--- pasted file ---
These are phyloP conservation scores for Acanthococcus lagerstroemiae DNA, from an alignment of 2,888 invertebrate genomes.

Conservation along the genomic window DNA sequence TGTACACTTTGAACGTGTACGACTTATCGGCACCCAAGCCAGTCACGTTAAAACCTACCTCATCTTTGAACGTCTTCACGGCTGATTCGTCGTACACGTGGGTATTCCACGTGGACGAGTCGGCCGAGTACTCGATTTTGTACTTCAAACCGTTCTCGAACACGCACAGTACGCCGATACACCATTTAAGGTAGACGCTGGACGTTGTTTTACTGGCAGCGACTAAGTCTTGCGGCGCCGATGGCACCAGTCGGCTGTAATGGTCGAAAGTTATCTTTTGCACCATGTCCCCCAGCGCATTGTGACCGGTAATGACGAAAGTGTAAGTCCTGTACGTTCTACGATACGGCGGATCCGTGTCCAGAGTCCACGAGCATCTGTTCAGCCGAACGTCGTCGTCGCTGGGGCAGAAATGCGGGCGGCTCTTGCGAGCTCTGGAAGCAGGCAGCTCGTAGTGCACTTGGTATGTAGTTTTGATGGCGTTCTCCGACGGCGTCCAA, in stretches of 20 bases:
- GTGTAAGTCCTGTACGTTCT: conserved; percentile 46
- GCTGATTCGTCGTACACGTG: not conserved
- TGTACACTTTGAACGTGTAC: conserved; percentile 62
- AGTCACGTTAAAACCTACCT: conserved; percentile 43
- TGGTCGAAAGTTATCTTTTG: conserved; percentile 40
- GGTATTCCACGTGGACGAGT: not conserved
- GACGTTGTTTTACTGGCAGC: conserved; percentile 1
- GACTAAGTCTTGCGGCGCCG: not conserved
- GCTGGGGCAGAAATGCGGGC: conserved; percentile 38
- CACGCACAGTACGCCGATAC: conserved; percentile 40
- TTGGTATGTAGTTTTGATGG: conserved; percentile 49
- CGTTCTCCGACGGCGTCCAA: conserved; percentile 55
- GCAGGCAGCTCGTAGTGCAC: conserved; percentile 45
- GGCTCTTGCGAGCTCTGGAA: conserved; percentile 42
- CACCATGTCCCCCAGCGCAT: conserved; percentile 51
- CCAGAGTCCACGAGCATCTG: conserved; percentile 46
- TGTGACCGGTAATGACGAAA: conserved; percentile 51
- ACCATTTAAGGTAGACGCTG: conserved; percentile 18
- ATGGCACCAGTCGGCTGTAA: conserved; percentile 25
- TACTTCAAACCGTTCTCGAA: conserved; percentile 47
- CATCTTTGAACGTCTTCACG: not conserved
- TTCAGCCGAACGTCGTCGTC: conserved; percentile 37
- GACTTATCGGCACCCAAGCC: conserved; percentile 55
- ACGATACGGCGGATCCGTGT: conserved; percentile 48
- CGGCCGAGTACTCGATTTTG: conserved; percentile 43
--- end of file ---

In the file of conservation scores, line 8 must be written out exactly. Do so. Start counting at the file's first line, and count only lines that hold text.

- GGTATTCCACGTGGACGAGT: not conserved